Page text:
Thursday, June 22, 2017

Healing with Cloth and Stitch


Susan G.: Detail of healing cloth: Portrait of a family relationship
This past weekend, I held my Patching, Stitching, Weaving: Creating Healing Cloth workshop (The Art League School, Alexandria, VA). The premise of this workshop is that the act of stitching and mending can be a metaphor for healing. For this go-round, I decided to revamp the class handout. I wanted to open up the possibilities for types of "cloths" that students could create (including: healing (for another or for self), protection, meditation, transition or celebration) and also to have students do some journaling exercises at the beginning of class as a way to set a clear intention. I then covered different ways to create a base fabric (patching, collaging and/or weaving fabrics) and also applique, reverse applique and stitching techniques.

Susan G.: First of a series of six healing cloths representing each of her siblings (and herself) in relation to family. This piece represents one sibling who decided to break off from other family members. Susan plans to use pieces of her family tartan in each piece.
Diane M.: Healing cloth for a friend whose grandchild is undergoing treatment for leukemia. Lace doilies are used as clouds with organza and beads moving from dark to light. The word "hope" is couched ending with a blue bird of happiness.
Diane M.: Detail.
Donna P.: Meditation cloth. Donna wanted to make a piece that reminded her of the ocean...one she could meditate on! Lots of lovely textures, use of natural objects, and soft colors.
Melanie H.: Melanie created a piece jumping off from photos of human DNA and microscopic images. She created all the fabrics used in this piece. Lots of subtle stitching and beading to enhance and add texture.

I was very pleased with the results. Each piece tells a story and fulfills the intention of the artist.

Marine W.: Meditation cloth. Marine used her own hand painted/printed fabrics in these lovely soft colors. She further softened the intersections with organza and is now adding seeding stitch.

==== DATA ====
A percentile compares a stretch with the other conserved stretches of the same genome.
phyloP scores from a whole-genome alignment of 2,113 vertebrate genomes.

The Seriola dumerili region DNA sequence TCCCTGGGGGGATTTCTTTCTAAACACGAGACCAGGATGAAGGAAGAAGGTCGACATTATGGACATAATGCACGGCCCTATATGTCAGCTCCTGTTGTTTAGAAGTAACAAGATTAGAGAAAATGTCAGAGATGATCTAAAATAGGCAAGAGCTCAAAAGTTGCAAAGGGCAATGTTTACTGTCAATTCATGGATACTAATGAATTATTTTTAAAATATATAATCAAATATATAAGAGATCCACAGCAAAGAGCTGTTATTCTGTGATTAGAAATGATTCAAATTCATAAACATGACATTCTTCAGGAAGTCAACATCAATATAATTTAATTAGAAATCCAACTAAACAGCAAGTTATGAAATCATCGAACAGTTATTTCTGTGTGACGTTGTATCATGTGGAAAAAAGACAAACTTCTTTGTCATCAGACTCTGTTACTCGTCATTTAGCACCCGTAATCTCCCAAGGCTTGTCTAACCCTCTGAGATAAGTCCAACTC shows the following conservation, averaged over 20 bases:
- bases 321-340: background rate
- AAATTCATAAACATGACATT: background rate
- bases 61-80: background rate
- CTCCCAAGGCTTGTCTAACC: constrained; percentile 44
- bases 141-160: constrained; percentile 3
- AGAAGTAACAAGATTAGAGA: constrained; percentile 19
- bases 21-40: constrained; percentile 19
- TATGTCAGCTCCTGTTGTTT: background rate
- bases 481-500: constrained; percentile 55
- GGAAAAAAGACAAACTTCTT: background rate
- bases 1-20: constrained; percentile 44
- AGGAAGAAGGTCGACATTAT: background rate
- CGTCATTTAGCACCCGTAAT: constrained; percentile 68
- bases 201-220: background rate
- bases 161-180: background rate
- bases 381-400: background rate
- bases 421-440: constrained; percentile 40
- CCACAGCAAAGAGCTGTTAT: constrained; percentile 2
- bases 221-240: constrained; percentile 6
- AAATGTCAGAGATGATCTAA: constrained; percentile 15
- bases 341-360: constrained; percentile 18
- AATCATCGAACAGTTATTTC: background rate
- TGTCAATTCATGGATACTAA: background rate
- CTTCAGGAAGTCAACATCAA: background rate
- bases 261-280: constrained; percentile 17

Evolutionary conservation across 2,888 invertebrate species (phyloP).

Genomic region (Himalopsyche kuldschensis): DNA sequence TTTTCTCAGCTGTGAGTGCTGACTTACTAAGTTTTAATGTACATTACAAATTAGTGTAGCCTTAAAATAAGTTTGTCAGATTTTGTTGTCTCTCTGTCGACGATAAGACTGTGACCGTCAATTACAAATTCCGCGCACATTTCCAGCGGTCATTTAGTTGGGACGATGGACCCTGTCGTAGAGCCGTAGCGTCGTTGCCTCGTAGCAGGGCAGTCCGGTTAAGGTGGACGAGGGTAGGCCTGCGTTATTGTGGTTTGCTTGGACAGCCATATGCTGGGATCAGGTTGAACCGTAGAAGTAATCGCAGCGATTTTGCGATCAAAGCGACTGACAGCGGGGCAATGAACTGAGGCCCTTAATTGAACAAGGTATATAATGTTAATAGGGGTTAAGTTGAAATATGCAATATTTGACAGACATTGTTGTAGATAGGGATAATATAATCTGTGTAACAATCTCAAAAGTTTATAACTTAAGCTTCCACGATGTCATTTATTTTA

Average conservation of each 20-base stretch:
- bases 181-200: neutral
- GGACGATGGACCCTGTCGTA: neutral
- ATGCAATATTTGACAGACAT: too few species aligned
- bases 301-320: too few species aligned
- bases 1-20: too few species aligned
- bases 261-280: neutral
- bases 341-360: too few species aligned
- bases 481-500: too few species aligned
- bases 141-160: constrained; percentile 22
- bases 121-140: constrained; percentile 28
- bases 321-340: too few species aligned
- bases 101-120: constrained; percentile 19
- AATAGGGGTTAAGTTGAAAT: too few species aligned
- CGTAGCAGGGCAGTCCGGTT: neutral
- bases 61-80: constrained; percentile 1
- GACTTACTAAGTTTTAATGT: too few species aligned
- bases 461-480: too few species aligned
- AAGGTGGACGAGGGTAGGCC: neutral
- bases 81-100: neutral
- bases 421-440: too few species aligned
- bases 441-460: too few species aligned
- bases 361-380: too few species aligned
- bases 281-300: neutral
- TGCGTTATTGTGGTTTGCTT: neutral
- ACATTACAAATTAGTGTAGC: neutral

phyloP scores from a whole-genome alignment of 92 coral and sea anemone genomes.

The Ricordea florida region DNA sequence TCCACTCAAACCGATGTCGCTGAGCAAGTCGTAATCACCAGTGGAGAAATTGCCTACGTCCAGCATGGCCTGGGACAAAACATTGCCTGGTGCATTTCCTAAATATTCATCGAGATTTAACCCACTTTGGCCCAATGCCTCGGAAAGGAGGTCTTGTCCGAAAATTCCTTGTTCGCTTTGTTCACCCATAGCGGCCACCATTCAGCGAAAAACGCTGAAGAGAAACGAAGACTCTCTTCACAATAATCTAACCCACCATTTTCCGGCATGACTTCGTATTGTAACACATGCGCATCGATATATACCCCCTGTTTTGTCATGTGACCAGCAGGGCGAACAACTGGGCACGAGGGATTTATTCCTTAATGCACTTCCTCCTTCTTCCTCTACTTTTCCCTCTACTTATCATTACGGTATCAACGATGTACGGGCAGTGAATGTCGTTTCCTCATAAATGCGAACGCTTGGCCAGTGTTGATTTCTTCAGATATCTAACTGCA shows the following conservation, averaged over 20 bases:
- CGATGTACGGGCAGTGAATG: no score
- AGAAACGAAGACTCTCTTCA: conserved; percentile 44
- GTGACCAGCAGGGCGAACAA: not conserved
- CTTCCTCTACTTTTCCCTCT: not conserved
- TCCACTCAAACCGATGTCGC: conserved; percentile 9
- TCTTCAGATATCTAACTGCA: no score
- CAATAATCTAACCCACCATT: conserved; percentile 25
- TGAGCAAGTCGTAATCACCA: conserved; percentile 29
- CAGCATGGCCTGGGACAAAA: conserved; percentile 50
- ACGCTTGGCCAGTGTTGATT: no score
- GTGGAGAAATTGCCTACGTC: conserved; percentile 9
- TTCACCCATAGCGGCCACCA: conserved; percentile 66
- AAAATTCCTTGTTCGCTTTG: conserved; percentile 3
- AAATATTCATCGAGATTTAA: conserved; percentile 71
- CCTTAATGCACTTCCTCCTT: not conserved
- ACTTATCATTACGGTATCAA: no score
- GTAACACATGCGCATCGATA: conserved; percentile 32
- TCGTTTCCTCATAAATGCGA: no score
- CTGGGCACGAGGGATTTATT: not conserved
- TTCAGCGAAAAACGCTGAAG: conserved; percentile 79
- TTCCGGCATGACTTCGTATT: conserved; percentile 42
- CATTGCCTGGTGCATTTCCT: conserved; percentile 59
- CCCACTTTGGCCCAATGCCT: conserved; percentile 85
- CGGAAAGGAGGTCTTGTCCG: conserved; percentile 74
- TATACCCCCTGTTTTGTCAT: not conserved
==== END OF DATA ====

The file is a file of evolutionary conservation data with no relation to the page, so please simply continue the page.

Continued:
Marine W.: Detail showing seeding stitches.
Jutta M.: Jutta stitched together this wonderful nine patch using a selection of nature-inspired fabrics. She is planning to add some small stitched stars to complete this meditation cloth.
Megan P.: Megan decided to create a two-sided meditation cloth. This side is the evening meditation cloth in softer, calmer colors. Megan is a painter who is working on a series of paintings featuring insects. She decided to carry this subject matter over to her meditation cloths. Megan looked up the symbolism of the insects she used. For this evening meditation cloth she is featuring a scorpion.
Megan P.: Here is the morning meditation side with brighter colors and more contrast. This side will feature stitched ants.
Megan P.: Here are some of the stitched ants!
Catherine D.: Catherine is working on a transition/healing piece. The left side symbolizes where she has been. Catherine is the circle..that has undergone a lot but is now being mended. She is heading to a place that will be full of energy and positive things (to come!).
Rebecca K.: This is also a transition/healing piece. The weaving represents the man-made...complications. The open areas..simplification. Other parts of this colorful and textural piece have special and significant meaning to Rebecca.
Rebecca K.: Detail of woven area.
Thank you students! It was an inspiring weekend. Thank you for sharing your stories.

If you live in the Washington DC area and think you'd like to take this workshop, I teach it twice a year ...in the fall and in the spring/summer. Please feel free to leave a comment if you would like more information.

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